• Ensuring online justice services cater for the most affordable and ubiquitous mode of digital interaction: mobile technology.
  • Conducting end-to-end pilots of online justice services, learning from hearing and enforcement stages what is required at earlier stages.
  • Researching how people behave in an online environment and choices between Assisted Digital channels.
  • Collecting and making available the widest range of data possible to support research by external experts.

Internationally, there is a great deal of experiment going on with different forms of communicating advice and assistance. There are being kept under review by Professor Roger Smith who, with funding from the Legal Education Foundation, provides – among other things – an annual review of development in the use of IT to increase access to justice. He also writes a blog which looks in mor detail at specific initiatives relating to trying to improve access to justice – not just through the use of new technologies but also new ways of funding them such as crowd funding.

For those interested in how the application of new technologies might change ways in which the delivery of legal services are undertaken, this is an outstanding resource – full of links to detailed initiatives. At the same time, the need for realism in potential impacts is also stressed. It is important not always to believe the hype surrounding new applications.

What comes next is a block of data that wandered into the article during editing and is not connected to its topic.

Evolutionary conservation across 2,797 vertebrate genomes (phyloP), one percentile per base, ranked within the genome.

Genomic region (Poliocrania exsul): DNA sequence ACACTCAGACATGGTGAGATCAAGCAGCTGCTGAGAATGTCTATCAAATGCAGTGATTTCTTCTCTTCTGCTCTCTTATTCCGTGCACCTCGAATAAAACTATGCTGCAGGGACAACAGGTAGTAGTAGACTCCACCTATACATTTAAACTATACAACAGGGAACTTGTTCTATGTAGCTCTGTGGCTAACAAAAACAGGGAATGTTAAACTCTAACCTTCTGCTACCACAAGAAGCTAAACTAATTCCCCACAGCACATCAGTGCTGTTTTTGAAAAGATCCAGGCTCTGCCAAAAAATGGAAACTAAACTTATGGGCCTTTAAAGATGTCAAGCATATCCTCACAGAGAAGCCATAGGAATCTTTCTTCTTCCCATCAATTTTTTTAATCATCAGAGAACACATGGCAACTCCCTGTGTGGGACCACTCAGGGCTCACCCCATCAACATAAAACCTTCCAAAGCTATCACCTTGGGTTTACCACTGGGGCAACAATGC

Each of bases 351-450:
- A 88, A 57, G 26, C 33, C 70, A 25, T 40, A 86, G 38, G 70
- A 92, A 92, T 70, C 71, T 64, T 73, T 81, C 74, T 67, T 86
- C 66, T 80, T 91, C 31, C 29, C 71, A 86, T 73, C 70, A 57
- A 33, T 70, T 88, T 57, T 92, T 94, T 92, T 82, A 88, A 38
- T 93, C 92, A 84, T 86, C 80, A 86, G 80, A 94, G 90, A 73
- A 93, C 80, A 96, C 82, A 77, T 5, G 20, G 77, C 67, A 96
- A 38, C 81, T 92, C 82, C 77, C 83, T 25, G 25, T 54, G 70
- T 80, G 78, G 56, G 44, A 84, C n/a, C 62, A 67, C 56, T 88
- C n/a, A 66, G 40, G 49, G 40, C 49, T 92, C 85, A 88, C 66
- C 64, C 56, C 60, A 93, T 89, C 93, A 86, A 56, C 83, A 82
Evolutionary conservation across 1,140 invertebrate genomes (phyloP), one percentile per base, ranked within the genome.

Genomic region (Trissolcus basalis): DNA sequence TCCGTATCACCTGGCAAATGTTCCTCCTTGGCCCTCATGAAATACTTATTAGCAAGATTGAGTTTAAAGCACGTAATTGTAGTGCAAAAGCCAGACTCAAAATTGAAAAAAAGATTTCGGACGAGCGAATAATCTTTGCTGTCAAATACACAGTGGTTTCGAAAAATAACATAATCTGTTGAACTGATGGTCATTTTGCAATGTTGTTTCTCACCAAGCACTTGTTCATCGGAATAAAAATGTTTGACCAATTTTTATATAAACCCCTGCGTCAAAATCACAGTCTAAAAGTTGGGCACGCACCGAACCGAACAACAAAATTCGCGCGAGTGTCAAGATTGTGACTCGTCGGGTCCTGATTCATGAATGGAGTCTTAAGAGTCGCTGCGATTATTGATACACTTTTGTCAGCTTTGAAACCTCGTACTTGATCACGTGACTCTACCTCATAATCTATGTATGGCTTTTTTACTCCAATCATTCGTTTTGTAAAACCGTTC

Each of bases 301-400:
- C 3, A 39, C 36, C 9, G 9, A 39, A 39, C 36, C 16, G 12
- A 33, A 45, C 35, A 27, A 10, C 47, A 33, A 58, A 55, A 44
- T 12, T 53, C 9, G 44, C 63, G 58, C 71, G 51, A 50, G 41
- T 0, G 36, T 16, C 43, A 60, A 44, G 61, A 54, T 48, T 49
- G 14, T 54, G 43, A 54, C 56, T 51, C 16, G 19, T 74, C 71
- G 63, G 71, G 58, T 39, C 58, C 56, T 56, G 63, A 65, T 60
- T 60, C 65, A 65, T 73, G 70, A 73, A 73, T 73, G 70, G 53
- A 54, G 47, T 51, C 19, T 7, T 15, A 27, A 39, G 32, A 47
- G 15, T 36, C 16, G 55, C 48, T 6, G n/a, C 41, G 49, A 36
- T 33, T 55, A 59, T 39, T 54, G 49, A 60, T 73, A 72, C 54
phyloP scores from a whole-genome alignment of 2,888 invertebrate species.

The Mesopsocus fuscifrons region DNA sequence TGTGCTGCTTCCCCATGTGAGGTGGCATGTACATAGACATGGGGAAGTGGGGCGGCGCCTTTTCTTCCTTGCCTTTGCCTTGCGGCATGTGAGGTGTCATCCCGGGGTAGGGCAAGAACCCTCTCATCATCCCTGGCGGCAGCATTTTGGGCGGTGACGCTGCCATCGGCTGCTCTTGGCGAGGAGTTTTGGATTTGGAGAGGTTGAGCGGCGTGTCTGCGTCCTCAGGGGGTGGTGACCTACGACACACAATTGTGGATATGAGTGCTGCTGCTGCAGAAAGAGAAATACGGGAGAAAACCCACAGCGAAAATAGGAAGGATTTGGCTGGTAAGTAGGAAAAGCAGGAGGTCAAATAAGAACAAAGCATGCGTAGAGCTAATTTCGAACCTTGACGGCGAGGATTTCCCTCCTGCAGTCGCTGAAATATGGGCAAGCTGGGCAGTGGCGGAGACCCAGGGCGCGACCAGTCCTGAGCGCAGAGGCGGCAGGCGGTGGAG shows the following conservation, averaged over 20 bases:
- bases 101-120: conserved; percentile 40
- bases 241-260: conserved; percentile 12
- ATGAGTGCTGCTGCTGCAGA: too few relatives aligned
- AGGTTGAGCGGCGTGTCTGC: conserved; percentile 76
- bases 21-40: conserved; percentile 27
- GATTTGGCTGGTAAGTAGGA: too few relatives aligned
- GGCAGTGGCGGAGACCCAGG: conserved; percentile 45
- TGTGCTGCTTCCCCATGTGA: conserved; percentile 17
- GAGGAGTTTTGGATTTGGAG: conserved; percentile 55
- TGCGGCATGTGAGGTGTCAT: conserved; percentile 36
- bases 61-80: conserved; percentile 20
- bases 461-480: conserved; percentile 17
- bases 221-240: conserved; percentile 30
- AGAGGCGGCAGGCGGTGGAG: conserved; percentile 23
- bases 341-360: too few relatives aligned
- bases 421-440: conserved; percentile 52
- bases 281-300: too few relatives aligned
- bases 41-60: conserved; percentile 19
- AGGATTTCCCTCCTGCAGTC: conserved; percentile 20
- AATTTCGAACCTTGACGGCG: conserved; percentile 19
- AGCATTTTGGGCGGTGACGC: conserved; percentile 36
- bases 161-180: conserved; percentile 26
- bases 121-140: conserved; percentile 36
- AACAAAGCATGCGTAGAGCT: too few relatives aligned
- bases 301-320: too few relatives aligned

The JUSTICE report is at https://justice.org.uk/new-justice-report-on-preventing-digital-exclusion/.

The Annual Reviews of digital delivery of legal services can be found at https://www.thelegaleducationfoundation.org/digital/digital-report.

Roger Smith’s blog on developments in Law, technology and Access to Justice is at https://law-tech-a2j.org/publications/

Also relevant is the report, published in July 2018, from the Centre for Justice Innovation, which also looks at public attitudes towards the greater use of IT in the justice system.

See http://justiceinnovation.org/portfolio/just-technology-emergent-technologies-justice-system-public-thinks/

 

 

 

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Competition in Legal Services: new report

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The Competition and Market Authority Final Report on legal services was published in December. Its interim report was noted in this blog in July 2016.